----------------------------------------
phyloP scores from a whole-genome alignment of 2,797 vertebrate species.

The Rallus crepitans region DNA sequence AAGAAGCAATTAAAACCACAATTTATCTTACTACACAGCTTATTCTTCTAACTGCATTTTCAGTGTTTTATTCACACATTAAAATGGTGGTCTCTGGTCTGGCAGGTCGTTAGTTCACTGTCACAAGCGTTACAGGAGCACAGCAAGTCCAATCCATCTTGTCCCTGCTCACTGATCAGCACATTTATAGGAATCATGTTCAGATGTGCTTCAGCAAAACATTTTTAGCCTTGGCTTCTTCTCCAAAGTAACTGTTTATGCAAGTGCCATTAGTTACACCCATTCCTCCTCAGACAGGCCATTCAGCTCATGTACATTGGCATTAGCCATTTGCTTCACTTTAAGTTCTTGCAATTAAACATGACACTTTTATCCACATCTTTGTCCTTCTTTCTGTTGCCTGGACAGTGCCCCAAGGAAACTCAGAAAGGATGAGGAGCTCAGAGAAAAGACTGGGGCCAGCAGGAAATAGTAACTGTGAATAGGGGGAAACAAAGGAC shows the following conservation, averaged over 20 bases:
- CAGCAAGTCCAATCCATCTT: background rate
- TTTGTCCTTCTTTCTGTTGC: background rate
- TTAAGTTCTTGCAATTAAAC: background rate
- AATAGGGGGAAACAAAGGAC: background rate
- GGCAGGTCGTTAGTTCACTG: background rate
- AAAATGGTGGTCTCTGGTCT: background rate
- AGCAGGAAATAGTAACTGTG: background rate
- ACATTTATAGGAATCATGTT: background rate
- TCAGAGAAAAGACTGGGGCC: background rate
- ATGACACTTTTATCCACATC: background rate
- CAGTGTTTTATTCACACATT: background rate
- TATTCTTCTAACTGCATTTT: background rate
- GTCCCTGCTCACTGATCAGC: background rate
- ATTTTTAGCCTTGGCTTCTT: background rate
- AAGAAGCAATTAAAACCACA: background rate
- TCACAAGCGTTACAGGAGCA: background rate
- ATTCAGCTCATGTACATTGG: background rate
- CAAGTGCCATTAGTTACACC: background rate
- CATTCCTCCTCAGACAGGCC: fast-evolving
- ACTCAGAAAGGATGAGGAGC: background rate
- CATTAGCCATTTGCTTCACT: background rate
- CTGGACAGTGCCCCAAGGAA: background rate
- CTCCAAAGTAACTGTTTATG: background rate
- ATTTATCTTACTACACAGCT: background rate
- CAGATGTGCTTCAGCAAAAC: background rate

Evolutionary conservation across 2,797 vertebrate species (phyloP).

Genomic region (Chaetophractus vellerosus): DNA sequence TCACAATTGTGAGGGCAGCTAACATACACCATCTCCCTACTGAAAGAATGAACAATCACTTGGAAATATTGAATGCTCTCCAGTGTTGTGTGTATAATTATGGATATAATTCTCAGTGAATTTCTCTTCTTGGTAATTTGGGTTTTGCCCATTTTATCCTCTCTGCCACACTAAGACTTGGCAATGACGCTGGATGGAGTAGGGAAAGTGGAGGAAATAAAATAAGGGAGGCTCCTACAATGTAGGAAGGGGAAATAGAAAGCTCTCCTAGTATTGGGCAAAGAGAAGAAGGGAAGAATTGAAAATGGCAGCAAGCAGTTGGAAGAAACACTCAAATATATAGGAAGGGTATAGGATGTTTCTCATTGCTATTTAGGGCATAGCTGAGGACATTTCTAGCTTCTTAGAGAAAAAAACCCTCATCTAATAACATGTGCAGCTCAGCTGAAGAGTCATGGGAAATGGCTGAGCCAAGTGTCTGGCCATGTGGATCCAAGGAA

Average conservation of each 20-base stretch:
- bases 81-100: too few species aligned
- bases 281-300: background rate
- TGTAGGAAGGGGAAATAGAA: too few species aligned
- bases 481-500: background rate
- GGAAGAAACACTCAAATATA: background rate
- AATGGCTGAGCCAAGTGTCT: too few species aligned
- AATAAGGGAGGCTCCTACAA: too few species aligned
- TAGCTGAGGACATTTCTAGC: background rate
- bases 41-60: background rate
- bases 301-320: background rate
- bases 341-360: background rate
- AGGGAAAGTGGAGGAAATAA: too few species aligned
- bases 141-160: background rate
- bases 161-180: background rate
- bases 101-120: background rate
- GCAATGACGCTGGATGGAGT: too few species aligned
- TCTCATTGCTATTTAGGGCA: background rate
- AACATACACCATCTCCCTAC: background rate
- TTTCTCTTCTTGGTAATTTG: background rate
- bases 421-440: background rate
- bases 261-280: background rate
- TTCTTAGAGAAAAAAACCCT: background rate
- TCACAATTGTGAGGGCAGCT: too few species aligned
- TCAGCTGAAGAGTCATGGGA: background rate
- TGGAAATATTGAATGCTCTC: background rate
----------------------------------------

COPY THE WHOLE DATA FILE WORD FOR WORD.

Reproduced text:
phyloP scores from a whole-genome alignment of 2,797 vertebrate species.

The Rallus crepitans region DNA sequence AAGAAGCAATTAAAACCACAATTTATCTTACTACACAGCTTATTCTTCTAACTGCATTTTCAGTGTTTTATTCACACATTAAAATGGTGGTCTCTGGTCTGGCAGGTCGTTAGTTCACTGTCACAAGCGTTACAGGAGCACAGCAAGTCCAATCCATCTTGTCCCTGCTCACTGATCAGCACATTTATAGGAATCATGTTCAGATGTGCTTCAGCAAAACATTTTTAGCCTTGGCTTCTTCTCCAAAGTAACTGTTTATGCAAGTGCCATTAGTTACACCCATTCCTCCTCAGACAGGCCATTCAGCTCATGTACATTGGCATTAGCCATTTGCTTCACTTTAAGTTCTTGCAATTAAACATGACACTTTTATCCACATCTTTGTCCTTCTTTCTGTTGCCTGGACAGTGCCCCAAGGAAACTCAGAAAGGATGAGGAGCTCAGAGAAAAGACTGGGGCCAGCAGGAAATAGTAACTGTGAATAGGGGGAAACAAAGGAC shows the following conservation, averaged over 20 bases:
- CAGCAAGTCCAATCCATCTT: background rate
- TTTGTCCTTCTTTCTGTTGC: background rate
- TTAAGTTCTTGCAATTAAAC: background rate
- AATAGGGGGAAACAAAGGAC: background rate
- GGCAGGTCGTTAGTTCACTG: background rate
- AAAATGGTGGTCTCTGGTCT: background rate
- AGCAGGAAATAGTAACTGTG: background rate
- ACATTTATAGGAATCATGTT: background rate
- TCAGAGAAAAGACTGGGGCC: background rate
- ATGACACTTTTATCCACATC: background rate
- CAGTGTTTTATTCACACATT: background rate
- TATTCTTCTAACTGCATTTT: background rate
- GTCCCTGCTCACTGATCAGC: background rate
- ATTTTTAGCCTTGGCTTCTT: background rate
- AAGAAGCAATTAAAACCACA: background rate
- TCACAAGCGTTACAGGAGCA: background rate
- ATTCAGCTCATGTACATTGG: background rate
- CAAGTGCCATTAGTTACACC: background rate
- CATTCCTCCTCAGACAGGCC: fast-evolving
- ACTCAGAAAGGATGAGGAGC: background rate
- CATTAGCCATTTGCTTCACT: background rate
- CTGGACAGTGCCCCAAGGAA: background rate
- CTCCAAAGTAACTGTTTATG: background rate
- ATTTATCTTACTACACAGCT: background rate
- CAGATGTGCTTCAGCAAAAC: background rate

Evolutionary conservation across 2,797 vertebrate species (phyloP).

Genomic region (Chaetophractus vellerosus): DNA sequence TCACAATTGTGAGGGCAGCTAACATACACCATCTCCCTACTGAAAGAATGAACAATCACTTGGAAATATTGAATGCTCTCCAGTGTTGTGTGTATAATTATGGATATAATTCTCAGTGAATTTCTCTTCTTGGTAATTTGGGTTTTGCCCATTTTATCCTCTCTGCCACACTAAGACTTGGCAATGACGCTGGATGGAGTAGGGAAAGTGGAGGAAATAAAATAAGGGAGGCTCCTACAATGTAGGAAGGGGAAATAGAAAGCTCTCCTAGTATTGGGCAAAGAGAAGAAGGGAAGAATTGAAAATGGCAGCAAGCAGTTGGAAGAAACACTCAAATATATAGGAAGGGTATAGGATGTTTCTCATTGCTATTTAGGGCATAGCTGAGGACATTTCTAGCTTCTTAGAGAAAAAAACCCTCATCTAATAACATGTGCAGCTCAGCTGAAGAGTCATGGGAAATGGCTGAGCCAAGTGTCTGGCCATGTGGATCCAAGGAA

Average conservation of each 20-base stretch:
- bases 81-100: too few species aligned
- bases 281-300: background rate
- TGTAGGAAGGGGAAATAGAA: too few species aligned
- bases 481-500: background rate
- GGAAGAAACACTCAAATATA: background rate
- AATGGCTGAGCCAAGTGTCT: too few species aligned
- AATAAGGGAGGCTCCTACAA: too few species aligned
- TAGCTGAGGACATTTCTAGC: background rate
- bases 41-60: background rate
- bases 301-320: background rate
- bases 341-360: background rate
- AGGGAAAGTGGAGGAAATAA: too few species aligned
- bases 141-160: background rate
- bases 161-180: background rate
- bases 101-120: background rate
- GCAATGACGCTGGATGGAGT: too few species aligned
- TCTCATTGCTATTTAGGGCA: background rate
- AACATACACCATCTCCCTAC: background rate
- TTTCTCTTCTTGGTAATTTG: background rate
- bases 421-440: background rate
- bases 261-280: background rate
- TTCTTAGAGAAAAAAACCCT: background rate
- TCACAATTGTGAGGGCAGCT: too few species aligned
- TCAGCTGAAGAGTCATGGGA: background rate
- TGGAAATATTGAATGCTCTC: background rate